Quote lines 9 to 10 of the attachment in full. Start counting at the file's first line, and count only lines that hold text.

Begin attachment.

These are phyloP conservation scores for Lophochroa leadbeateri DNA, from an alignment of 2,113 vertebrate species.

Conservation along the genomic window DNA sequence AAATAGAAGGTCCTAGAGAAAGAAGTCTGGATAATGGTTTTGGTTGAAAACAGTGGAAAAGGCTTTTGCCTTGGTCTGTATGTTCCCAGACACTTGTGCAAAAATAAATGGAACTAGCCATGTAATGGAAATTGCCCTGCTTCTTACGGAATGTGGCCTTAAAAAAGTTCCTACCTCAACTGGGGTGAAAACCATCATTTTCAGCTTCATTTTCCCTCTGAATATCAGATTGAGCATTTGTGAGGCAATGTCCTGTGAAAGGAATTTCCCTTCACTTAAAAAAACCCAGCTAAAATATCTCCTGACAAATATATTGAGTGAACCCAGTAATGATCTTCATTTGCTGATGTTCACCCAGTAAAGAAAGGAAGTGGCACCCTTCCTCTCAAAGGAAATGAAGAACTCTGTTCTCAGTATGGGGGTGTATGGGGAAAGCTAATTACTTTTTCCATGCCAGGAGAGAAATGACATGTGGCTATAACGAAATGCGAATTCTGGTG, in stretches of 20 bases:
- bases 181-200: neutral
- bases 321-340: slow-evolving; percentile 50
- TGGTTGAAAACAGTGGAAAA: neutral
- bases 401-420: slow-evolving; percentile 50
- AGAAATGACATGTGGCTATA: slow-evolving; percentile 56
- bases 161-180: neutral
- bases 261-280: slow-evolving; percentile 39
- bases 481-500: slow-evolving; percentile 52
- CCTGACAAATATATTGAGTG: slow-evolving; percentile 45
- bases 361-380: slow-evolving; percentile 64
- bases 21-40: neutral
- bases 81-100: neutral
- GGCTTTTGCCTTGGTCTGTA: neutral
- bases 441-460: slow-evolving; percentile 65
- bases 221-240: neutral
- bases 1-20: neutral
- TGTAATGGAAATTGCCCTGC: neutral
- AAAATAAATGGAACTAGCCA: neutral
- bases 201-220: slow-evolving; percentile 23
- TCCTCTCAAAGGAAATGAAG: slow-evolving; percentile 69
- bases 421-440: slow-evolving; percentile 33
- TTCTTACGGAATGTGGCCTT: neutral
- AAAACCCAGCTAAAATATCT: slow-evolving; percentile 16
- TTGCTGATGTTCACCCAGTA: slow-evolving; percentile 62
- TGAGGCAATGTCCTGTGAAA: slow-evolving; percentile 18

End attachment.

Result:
- bases 261-280: slow-evolving; percentile 39
- bases 481-500: slow-evolving; percentile 52